The Large Garden competition is known as the Sean Higgins Memorial Award. Adjudication will cover planting, colour including shrubs, grassy areas and flower borders encouraging wild life.

Your garden doesn’t need to be as large or as elaborate as this one at Sanssouci Palace in Potsdam! It just needs to be an average or larger sized Letterkenny garden to qualify.

The Small Garden competition is known as the Charles and Rose Devlin Memorial Award. Adjudication will cover planting, colour including shrubs, grassy areas, and flower borders encouraging wild life.


The Wildlife-friendly Garden competition is known as the May McClintock Memorial Award, sponsored by An Taisce. For examples of what we might be looking for in this category, see the biodiversity section of our website.

This category is all about encouraging natural growth to help out the pollinators and give wildlife a home.

Read more

The Flowering Of Church Lane – by Donnan Harvey

 

The mission statement of Letterkenny Cathedral Quarter is to regenerate the historic Church Lane street and surrounding areas to create a vibrant Historic Cultural Quarter in the heart of Letterkenny. Our Cathedral Quarter committee is only small in number and we would not have been able to achieve our goals without the support and assistance of other groups in the town.

Letterkenny Tidy Towns have played a substantial role in assisting us to make the Church Lane street as attractive as possible. One way we have done this is through installing flower boxes all along with Lane and this is an excellent example of how different Community groups can work together on the one project. The Tidy Towns have sponsored the flowers while Letterkenny’s Men Shed made the wooden boxes, which we put the flowers into.

No. 2 Church Lane

It is a really big day when the flowers land in the Cathedral Quarter and it is a true sign that summer is with us. The flowers are expertly prepared in the greenhouses of Alcorns Garden Centre and were really blooming when they arrived with us. It takes us a few days to put all the flowers out on the Lane, first putting the boxes on the window sills at ground level and on the second day, we erected the boxes on the first floor level.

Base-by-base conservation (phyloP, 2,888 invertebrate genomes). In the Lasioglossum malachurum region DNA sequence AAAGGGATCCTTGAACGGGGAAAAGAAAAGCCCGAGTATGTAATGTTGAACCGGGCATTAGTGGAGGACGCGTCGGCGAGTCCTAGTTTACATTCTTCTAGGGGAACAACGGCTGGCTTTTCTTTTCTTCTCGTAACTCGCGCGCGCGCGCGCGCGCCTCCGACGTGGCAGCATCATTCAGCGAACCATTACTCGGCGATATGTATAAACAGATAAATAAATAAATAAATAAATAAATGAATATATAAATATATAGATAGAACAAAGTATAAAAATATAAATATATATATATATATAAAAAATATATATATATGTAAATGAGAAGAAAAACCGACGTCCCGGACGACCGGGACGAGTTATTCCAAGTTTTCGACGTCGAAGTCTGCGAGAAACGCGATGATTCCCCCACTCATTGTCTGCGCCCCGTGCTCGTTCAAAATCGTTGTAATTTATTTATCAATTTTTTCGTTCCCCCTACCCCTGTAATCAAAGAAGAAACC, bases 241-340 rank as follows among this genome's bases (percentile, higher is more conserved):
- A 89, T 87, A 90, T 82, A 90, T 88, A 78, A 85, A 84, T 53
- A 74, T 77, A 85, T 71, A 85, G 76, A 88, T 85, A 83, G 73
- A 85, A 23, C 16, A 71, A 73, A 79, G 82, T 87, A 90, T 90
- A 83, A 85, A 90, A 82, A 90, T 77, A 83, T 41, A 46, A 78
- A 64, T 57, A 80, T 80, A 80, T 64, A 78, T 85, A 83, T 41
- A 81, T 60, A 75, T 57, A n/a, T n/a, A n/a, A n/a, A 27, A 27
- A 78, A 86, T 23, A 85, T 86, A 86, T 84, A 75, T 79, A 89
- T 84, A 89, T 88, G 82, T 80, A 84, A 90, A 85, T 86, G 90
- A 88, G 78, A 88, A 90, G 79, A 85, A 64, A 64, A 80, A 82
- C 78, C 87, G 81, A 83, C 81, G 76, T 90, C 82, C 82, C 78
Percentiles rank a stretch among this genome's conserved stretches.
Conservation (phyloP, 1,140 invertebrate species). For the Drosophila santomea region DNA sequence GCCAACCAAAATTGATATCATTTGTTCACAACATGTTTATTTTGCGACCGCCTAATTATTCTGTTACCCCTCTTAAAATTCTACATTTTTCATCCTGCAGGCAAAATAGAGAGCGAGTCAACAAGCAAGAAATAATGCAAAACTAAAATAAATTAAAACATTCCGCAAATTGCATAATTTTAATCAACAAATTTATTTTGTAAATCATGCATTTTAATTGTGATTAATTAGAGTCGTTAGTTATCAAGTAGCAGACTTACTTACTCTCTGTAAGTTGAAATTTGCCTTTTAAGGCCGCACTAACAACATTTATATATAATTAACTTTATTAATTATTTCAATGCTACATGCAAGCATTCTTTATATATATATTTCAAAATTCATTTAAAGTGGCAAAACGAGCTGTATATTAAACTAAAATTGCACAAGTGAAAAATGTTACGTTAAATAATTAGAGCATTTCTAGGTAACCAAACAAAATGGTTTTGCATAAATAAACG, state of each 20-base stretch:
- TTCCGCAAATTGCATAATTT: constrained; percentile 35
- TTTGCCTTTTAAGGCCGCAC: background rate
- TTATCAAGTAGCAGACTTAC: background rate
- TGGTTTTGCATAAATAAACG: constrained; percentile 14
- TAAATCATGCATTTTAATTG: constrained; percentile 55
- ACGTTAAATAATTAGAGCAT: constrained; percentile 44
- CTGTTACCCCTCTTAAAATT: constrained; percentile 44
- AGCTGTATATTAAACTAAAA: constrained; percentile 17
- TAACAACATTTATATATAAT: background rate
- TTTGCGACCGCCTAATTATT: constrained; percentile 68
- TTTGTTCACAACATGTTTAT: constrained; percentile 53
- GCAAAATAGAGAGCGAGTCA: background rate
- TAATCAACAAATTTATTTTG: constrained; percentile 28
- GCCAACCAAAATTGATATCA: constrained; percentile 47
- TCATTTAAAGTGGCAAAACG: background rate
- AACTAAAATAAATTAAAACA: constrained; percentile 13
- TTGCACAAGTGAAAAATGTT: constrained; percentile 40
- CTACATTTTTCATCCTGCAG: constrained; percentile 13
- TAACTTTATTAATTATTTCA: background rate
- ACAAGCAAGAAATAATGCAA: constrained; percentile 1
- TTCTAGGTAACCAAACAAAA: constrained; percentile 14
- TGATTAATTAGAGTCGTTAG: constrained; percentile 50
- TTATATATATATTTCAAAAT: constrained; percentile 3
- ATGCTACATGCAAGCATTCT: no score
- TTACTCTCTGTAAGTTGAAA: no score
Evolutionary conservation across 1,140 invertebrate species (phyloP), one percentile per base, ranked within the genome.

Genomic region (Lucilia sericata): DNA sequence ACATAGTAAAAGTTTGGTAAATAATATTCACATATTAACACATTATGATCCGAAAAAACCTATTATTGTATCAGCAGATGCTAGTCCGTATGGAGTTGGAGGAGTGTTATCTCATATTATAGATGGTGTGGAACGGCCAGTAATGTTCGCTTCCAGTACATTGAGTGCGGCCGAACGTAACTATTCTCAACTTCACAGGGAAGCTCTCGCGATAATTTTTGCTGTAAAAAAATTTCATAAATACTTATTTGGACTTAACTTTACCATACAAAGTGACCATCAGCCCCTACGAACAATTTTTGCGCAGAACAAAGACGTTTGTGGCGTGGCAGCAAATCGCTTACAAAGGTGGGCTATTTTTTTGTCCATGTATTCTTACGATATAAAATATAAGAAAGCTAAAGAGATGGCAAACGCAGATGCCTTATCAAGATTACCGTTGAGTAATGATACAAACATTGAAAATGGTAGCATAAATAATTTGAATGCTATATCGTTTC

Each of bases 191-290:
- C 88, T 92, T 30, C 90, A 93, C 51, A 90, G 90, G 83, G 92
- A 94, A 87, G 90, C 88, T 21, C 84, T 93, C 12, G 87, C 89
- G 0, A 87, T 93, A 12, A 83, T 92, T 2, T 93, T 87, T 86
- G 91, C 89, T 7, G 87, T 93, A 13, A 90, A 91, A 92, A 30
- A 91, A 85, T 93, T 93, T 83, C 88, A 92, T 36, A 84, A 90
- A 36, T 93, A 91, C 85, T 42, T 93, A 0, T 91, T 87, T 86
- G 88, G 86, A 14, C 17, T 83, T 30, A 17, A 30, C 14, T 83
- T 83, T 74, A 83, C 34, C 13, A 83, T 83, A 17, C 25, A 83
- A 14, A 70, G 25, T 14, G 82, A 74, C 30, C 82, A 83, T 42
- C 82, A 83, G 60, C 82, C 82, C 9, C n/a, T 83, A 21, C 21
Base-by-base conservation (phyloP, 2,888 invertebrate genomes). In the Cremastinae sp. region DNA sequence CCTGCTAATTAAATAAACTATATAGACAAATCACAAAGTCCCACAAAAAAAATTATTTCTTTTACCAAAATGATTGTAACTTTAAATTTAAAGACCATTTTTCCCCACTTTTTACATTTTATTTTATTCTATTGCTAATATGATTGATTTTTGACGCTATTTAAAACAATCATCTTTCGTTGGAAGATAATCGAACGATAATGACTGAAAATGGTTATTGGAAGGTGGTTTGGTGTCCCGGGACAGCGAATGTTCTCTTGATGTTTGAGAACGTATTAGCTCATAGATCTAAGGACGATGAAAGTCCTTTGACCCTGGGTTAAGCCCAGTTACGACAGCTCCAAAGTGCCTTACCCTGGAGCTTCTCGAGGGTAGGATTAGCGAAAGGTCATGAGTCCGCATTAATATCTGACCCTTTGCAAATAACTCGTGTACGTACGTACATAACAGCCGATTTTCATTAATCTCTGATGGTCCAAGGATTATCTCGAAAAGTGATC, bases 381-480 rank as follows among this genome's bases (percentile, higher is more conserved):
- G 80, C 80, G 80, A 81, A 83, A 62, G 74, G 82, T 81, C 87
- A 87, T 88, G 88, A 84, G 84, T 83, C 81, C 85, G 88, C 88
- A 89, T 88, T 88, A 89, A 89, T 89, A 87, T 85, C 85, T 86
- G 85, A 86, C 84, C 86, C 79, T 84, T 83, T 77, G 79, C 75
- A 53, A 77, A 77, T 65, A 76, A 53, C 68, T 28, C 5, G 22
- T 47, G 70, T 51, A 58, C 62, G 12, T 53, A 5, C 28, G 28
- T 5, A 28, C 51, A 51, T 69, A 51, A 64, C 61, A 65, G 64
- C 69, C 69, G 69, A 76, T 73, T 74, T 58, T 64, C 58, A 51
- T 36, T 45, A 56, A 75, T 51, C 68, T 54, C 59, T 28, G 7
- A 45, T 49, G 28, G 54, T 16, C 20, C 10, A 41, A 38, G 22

Helpers
34416413_10155622259165208_7886991790178304000_n

As part of the historic towns Initiative, hooks were installed on the window ravels and so when the flower boxes were installed, we tied wire across them so they were secured. With each year, the flower arrangement gets brighter and bigger and Charlie Grant from Tidy Towns has been absolutely brilliant in arranging this transition. Charlie has planned that we will grow wild flowers on the coping of the stone walls that surrounds Grieve fields so the Church Lane will continue to be very colourful over the next few years.

20180620_145604

To ensure the flowers remain vibrant all summer long, they must be continuously watered and here again, tidy towns have really helped out the Cathedral Quarter so this can be done. A watering machine was purchased so I didn’t have to go up a ladder to water the flowers that were up on a height. Similarly, they installed a Water Harvesting System at the back of No.3 Church Lane so the rainwater is collected and is used for watering the flowers.

It was really unfortunate that the National Tidy Competition is not happening this summer because no doubt the judges would be very impressed by the flower arrangement and all the work done under the Historic Towns Initiative. What is more impressive that the flowers themselves is the co-operation between Cathedral Quarter and the Tidy Towns in making this happen. It illustrates what happen when two organisations come together work on a project and the leadership shown by Letterkenny Tidy Towns is an example to all other Tidy Towns organisations across the country.

Read more

Tidying Our Own Neighbourhood

My wife Morag and I moved to Letterkenny in spring of 2019, and love living in Lisnennan, on the edge of Letterkenny. As the winter began to fade away and the undergrowth pared itself back, we began to notice that our road was getting increasingly littered. In part, this was new litter being dropped, whether out of car windows, blown from bins on windy days or maybe just blown from elsewhere in town. It was particularly bad around the bottom end of the Lisnennan hill, around the Educate Together School and up the steep part of the hill. Therefore, we decided to do something about it. With the help of Gerard Mc Cormick of Tidy Towns, and also with the support of the council’s litter warden, we received our litter picking kits, namely gloves, bags, and a few of these nifty litter grabbers.

Litter on the verge and hanging from the fence beforehand.
Lisnennan After
Spick and span afterwards.

By the time we had worked our way home, we had collected 13 bags. The council litter warden turned up the next morning to remove the bags.

Lisnenan Bags